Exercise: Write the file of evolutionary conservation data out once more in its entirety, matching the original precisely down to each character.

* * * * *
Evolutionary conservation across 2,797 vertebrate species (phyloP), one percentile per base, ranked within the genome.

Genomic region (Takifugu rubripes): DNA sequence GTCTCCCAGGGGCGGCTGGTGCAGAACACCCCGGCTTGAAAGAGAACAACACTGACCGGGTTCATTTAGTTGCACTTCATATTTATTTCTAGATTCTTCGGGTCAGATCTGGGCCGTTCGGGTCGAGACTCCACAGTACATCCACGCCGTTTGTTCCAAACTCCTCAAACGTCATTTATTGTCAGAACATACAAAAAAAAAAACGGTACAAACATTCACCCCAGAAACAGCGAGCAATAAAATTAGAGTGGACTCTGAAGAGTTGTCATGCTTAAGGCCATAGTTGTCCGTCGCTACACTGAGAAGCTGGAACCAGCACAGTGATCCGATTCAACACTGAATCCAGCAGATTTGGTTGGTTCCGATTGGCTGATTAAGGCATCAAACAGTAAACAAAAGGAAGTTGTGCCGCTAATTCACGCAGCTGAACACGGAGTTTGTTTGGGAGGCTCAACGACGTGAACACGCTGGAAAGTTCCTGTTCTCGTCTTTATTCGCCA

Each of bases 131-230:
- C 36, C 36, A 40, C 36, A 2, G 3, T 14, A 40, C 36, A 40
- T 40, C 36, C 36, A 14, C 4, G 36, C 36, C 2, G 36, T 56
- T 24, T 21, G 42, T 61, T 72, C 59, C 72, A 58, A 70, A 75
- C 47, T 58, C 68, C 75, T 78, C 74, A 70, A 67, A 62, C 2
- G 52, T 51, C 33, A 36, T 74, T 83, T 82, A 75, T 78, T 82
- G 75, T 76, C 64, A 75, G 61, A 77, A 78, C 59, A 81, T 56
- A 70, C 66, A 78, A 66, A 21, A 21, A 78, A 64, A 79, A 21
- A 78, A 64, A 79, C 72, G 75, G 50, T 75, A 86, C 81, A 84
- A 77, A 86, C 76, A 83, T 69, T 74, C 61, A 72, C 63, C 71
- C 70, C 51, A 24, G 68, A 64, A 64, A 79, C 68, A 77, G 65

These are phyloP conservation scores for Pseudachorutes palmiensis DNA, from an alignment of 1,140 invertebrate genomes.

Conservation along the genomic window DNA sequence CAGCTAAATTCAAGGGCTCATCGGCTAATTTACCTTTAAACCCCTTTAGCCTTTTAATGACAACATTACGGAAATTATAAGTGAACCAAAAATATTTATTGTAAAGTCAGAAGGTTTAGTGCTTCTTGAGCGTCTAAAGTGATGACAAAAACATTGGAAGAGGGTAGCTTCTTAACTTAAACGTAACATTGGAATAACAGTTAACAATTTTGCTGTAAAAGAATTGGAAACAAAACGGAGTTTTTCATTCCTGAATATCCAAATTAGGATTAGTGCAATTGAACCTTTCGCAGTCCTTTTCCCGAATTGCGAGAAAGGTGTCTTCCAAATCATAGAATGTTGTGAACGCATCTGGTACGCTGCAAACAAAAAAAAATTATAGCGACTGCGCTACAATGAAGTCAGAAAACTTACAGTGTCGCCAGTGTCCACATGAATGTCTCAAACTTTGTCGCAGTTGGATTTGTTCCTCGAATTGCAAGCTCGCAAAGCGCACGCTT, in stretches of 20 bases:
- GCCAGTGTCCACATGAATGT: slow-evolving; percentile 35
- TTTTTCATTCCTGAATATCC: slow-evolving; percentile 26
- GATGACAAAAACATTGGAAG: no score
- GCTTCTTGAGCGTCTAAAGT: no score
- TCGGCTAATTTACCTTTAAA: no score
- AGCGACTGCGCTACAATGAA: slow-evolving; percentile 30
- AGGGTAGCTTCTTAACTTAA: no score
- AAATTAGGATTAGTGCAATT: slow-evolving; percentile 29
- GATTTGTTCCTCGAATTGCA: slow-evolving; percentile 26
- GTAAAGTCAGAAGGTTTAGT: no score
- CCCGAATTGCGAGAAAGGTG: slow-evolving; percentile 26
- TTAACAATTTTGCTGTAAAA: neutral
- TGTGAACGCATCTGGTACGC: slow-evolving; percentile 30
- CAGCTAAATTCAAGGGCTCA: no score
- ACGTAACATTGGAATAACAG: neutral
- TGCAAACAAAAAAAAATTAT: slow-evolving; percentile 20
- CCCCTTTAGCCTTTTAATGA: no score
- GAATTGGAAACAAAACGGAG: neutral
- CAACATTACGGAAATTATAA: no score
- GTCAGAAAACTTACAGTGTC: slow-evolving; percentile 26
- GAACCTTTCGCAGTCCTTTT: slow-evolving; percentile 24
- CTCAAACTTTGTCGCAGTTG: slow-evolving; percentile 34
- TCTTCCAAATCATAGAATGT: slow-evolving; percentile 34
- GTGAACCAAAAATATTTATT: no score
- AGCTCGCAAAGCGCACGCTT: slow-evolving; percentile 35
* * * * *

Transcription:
Evolutionary conservation across 2,797 vertebrate species (phyloP), one percentile per base, ranked within the genome.

Genomic region (Takifugu rubripes): DNA sequence GTCTCCCAGGGGCGGCTGGTGCAGAACACCCCGGCTTGAAAGAGAACAACACTGACCGGGTTCATTTAGTTGCACTTCATATTTATTTCTAGATTCTTCGGGTCAGATCTGGGCCGTTCGGGTCGAGACTCCACAGTACATCCACGCCGTTTGTTCCAAACTCCTCAAACGTCATTTATTGTCAGAACATACAAAAAAAAAAACGGTACAAACATTCACCCCAGAAACAGCGAGCAATAAAATTAGAGTGGACTCTGAAGAGTTGTCATGCTTAAGGCCATAGTTGTCCGTCGCTACACTGAGAAGCTGGAACCAGCACAGTGATCCGATTCAACACTGAATCCAGCAGATTTGGTTGGTTCCGATTGGCTGATTAAGGCATCAAACAGTAAACAAAAGGAAGTTGTGCCGCTAATTCACGCAGCTGAACACGGAGTTTGTTTGGGAGGCTCAACGACGTGAACACGCTGGAAAGTTCCTGTTCTCGTCTTTATTCGCCA

Each of bases 131-230:
- C 36, C 36, A 40, C 36, A 2, G 3, T 14, A 40, C 36, A 40
- T 40, C 36, C 36, A 14, C 4, G 36, C 36, C 2, G 36, T 56
- T 24, T 21, G 42, T 61, T 72, C 59, C 72, A 58, A 70, A 75
- C 47, T 58, C 68, C 75, T 78, C 74, A 70, A 67, A 62, C 2
- G 52, T 51, C 33, A 36, T 74, T 83, T 82, A 75, T 78, T 82
- G 75, T 76, C 64, A 75, G 61, A 77, A 78, C 59, A 81, T 56
- A 70, C 66, A 78, A 66, A 21, A 21, A 78, A 64, A 79, A 21
- A 78, A 64, A 79, C 72, G 75, G 50, T 75, A 86, C 81, A 84
- A 77, A 86, C 76, A 83, T 69, T 74, C 61, A 72, C 63, C 71
- C 70, C 51, A 24, G 68, A 64, A 64, A 79, C 68, A 77, G 65

These are phyloP conservation scores for Pseudachorutes palmiensis DNA, from an alignment of 1,140 invertebrate genomes.

Conservation along the genomic window DNA sequence CAGCTAAATTCAAGGGCTCATCGGCTAATTTACCTTTAAACCCCTTTAGCCTTTTAATGACAACATTACGGAAATTATAAGTGAACCAAAAATATTTATTGTAAAGTCAGAAGGTTTAGTGCTTCTTGAGCGTCTAAAGTGATGACAAAAACATTGGAAGAGGGTAGCTTCTTAACTTAAACGTAACATTGGAATAACAGTTAACAATTTTGCTGTAAAAGAATTGGAAACAAAACGGAGTTTTTCATTCCTGAATATCCAAATTAGGATTAGTGCAATTGAACCTTTCGCAGTCCTTTTCCCGAATTGCGAGAAAGGTGTCTTCCAAATCATAGAATGTTGTGAACGCATCTGGTACGCTGCAAACAAAAAAAAATTATAGCGACTGCGCTACAATGAAGTCAGAAAACTTACAGTGTCGCCAGTGTCCACATGAATGTCTCAAACTTTGTCGCAGTTGGATTTGTTCCTCGAATTGCAAGCTCGCAAAGCGCACGCTT, in stretches of 20 bases:
- GCCAGTGTCCACATGAATGT: slow-evolving; percentile 35
- TTTTTCATTCCTGAATATCC: slow-evolving; percentile 26
- GATGACAAAAACATTGGAAG: no score
- GCTTCTTGAGCGTCTAAAGT: no score
- TCGGCTAATTTACCTTTAAA: no score
- AGCGACTGCGCTACAATGAA: slow-evolving; percentile 30
- AGGGTAGCTTCTTAACTTAA: no score
- AAATTAGGATTAGTGCAATT: slow-evolving; percentile 29
- GATTTGTTCCTCGAATTGCA: slow-evolving; percentile 26
- GTAAAGTCAGAAGGTTTAGT: no score
- CCCGAATTGCGAGAAAGGTG: slow-evolving; percentile 26
- TTAACAATTTTGCTGTAAAA: neutral
- TGTGAACGCATCTGGTACGC: slow-evolving; percentile 30
- CAGCTAAATTCAAGGGCTCA: no score
- ACGTAACATTGGAATAACAG: neutral
- TGCAAACAAAAAAAAATTAT: slow-evolving; percentile 20
- CCCCTTTAGCCTTTTAATGA: no score
- GAATTGGAAACAAAACGGAG: neutral
- CAACATTACGGAAATTATAA: no score
- GTCAGAAAACTTACAGTGTC: slow-evolving; percentile 26
- GAACCTTTCGCAGTCCTTTT: slow-evolving; percentile 24
- CTCAAACTTTGTCGCAGTTG: slow-evolving; percentile 34
- TCTTCCAAATCATAGAATGT: slow-evolving; percentile 34
- GTGAACCAAAAATATTTATT: no score
- AGCTCGCAAAGCGCACGCTT: slow-evolving; percentile 35